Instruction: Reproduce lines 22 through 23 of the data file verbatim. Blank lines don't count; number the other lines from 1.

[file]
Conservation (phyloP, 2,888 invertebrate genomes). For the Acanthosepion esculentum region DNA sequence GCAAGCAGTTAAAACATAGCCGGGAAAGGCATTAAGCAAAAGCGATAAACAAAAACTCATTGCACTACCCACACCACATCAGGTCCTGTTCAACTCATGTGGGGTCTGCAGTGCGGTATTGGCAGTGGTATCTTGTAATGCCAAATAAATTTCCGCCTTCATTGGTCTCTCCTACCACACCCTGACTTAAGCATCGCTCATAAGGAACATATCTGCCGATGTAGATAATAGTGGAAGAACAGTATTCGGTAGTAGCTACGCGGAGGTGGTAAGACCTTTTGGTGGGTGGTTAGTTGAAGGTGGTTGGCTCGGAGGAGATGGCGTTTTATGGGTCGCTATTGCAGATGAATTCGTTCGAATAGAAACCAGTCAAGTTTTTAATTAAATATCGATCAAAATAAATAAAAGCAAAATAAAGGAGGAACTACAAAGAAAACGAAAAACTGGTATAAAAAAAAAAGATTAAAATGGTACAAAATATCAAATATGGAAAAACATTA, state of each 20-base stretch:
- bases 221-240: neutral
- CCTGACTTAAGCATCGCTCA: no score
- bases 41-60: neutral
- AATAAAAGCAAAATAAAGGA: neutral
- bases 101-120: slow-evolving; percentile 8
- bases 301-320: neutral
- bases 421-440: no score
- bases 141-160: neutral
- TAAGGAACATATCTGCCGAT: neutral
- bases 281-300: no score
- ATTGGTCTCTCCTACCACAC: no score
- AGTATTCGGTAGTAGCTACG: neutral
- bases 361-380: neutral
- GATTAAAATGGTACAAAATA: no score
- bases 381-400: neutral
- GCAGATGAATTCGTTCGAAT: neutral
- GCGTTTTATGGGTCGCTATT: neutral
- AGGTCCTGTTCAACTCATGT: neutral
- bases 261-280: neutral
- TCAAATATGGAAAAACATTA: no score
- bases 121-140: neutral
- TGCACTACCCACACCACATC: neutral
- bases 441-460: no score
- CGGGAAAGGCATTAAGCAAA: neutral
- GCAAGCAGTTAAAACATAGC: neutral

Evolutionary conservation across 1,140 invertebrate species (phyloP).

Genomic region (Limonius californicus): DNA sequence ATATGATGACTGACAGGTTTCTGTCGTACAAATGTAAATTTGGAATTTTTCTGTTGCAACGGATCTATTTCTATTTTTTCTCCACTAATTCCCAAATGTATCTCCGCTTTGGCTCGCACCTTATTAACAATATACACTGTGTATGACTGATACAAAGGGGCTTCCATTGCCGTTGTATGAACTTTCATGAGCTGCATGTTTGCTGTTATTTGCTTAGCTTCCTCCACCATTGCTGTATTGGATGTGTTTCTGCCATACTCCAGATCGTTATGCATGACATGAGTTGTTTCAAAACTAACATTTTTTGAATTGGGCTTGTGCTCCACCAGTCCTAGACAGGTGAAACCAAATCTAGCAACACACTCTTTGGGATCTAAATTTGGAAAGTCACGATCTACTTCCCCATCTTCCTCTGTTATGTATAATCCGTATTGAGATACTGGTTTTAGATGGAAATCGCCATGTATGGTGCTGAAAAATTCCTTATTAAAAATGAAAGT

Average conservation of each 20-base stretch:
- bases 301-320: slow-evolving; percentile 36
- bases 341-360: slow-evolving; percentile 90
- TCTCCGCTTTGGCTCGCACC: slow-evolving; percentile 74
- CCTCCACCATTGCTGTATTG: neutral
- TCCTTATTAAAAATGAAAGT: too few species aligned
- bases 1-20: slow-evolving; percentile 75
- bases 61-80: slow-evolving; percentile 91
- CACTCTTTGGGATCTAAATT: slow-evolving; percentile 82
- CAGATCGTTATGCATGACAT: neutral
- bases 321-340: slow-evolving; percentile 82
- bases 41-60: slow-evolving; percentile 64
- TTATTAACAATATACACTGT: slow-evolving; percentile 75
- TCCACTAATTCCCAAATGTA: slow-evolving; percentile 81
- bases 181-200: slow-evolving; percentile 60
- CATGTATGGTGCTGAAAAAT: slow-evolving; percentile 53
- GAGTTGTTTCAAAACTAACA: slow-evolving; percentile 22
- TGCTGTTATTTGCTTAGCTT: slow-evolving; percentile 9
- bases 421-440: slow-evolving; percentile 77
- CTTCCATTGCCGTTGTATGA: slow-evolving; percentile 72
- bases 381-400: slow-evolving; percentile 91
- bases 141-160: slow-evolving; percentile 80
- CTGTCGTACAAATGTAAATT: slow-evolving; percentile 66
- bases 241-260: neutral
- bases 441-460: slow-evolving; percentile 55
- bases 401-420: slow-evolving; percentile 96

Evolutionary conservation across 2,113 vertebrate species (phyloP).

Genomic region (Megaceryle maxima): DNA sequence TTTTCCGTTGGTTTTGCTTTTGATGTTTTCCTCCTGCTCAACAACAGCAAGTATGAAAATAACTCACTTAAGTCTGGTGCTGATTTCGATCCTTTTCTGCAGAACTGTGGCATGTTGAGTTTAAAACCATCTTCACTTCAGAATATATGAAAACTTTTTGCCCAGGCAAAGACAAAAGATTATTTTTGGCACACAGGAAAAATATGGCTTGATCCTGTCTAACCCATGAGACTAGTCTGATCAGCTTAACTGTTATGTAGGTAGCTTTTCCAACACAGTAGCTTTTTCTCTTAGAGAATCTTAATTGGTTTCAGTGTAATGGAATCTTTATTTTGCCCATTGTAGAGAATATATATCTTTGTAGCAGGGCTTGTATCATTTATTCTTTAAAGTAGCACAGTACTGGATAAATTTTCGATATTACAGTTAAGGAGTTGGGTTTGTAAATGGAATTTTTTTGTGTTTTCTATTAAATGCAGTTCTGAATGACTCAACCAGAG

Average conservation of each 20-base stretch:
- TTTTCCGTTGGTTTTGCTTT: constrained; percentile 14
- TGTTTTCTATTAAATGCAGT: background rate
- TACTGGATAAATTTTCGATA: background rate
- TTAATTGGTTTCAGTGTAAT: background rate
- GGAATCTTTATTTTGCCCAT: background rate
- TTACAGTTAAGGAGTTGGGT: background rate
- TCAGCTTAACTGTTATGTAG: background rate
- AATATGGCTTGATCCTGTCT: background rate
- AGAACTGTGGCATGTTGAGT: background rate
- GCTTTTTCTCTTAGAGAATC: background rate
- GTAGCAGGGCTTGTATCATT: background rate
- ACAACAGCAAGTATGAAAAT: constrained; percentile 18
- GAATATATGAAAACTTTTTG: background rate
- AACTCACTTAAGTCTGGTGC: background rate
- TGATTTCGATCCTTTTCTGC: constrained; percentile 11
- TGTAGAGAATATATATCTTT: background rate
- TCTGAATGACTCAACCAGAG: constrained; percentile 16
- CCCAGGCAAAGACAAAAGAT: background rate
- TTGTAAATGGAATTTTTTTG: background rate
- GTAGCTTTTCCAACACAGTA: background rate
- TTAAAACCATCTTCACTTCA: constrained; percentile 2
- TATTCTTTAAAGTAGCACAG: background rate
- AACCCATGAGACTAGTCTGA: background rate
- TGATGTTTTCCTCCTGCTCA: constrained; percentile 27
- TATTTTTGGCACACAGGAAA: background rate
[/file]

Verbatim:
- bases 121-140: neutral
- TGCACTACCCACACCACATC: neutral